End of 4th Entry: Once out of the gorge the boys set off at a fast swinging walk back to the tunnel top from where they continued on eastwards once again spreading out in search of flowers.
Once out of the gorge the boys set off at a fast swinging walk back to the tunnel top from where they continued on eastwards once again spreading out to search for flowers.
Turning to the South the lads, still picking an occasional flower, worked up to where the Disa Valley, dammed in two places by stupendous stone walls, formed two blue lochs.
Backed to the East by the mass of heather and bracken-covered hill which formed the back of Table Mountain, a tiny moor flanked the West and North, the head of a glen filled with pines bounding the Southern end; the two great reservoirs which supplied Cape Town with water presented as wild and beautiful a sight as any Scottish mountain scene.
Passing over the hundred and the twenty-foot wall of the Woodhead Reservoir Mick and Bertie worked the moorland to the West until they came to the pines. Regaining the path they passed a little white beach on which the blue wavelets broke playfully, then striding outreached the head of Skeleton Gorge.
At the shelter, rucksacks were again discarded and a fire made. Both lads were now beginning to feel the heavy tramping and climbing. Blackened, sodden with sweat, scratched and muscle weary they thankfully lay basking in the sun too weary to unpack food or feel inclined for it.
“It’s a queer thing now,” remarked Mick “how girls spoil everything. If we had had girls with us we wouldn’t have had any fun. Just walking on the paths talking silly rot. It’s the same with a boat – have a girl in her and the day’s wasted. If there’s a wind you’ve got to reef down and watch other chaps carrying full sail. I hate girls and fellows that are always mucking around with them.”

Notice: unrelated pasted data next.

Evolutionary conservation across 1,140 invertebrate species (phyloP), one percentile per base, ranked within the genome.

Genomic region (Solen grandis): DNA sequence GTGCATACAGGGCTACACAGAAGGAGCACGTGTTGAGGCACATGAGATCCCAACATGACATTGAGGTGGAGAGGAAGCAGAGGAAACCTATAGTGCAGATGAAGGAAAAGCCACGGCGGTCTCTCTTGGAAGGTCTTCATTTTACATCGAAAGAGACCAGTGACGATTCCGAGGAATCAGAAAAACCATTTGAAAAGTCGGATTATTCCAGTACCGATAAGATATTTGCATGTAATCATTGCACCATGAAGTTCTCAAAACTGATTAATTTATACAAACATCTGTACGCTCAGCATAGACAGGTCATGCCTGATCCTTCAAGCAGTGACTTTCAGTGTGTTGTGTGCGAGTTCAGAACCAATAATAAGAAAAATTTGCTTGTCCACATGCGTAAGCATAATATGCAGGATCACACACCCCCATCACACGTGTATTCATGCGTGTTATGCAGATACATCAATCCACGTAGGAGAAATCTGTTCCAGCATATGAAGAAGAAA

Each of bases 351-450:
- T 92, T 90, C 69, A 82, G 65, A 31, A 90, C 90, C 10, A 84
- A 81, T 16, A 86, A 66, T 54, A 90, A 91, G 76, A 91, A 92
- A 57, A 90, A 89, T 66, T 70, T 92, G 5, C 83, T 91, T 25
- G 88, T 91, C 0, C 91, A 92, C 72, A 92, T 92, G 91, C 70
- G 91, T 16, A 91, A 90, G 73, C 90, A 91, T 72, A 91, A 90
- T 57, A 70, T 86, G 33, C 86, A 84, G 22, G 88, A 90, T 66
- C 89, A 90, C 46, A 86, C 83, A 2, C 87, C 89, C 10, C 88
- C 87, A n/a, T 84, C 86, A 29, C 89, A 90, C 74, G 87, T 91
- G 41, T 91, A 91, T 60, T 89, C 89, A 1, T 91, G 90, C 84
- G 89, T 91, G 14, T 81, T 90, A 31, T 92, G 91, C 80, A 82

Bertie grinned – “You’re a queer lad Mick – all you Boatshed mob are like a crowd of heathen – girls are all right – better than a lot of Malays and half-caste and sinful old white men that have been in gaol. Man, your brothers and sisters must feel rotten when they see low fishermen and flower sellers greeting you.”
“Then they’re blooming snobs – the fishermen and flower sellers always take off their hats and say Sir in the streets. They’ve got darn sight better manners than the stiffs one meets all dressed up. They’re men not blooming stiffs that sit writing and tallying figures all their lives. Chaps that play tennis and walk about with girls – that’s not life man Bertie.”
Flowers seller, Adderley Street, Cape Town. Franco Frescura Collection.
“A chap isn’t a milksop if he plays tennis or walks about with girls – if he doesn’t he’s low and a disgrace to his family and he’s sure to end up poor and looked down on – ends his life sitting in a corner getting the family’s scraps and cast off clothes – a chap must be steady and work his way up otherwise he will be a burden or have to join the Salvation Army or go into a home or be like old George, or old Bowman doing odd jobs and getting drunk – all your sailors and soldiers and other chaps that aren’t steady end up that way.
Night watchmen, porters, doorkeepers and so on – look at Smith and Williams, they were at Oxford and are of a good family yet roving around has landed them with the Malays.”
Women and children from Cape Malay circa 1900
Mick grunted, “Heaps of respectable people end up badly and lots of adventurous people get rich and powerful its just if one gets a chance and grabs it.”
“That’s all rot! Let’s get coffee made.”
As the two lunched Bertie looking at their spoil remarked “What are you going to do with your flowers Mick? You haven’t got a girl.”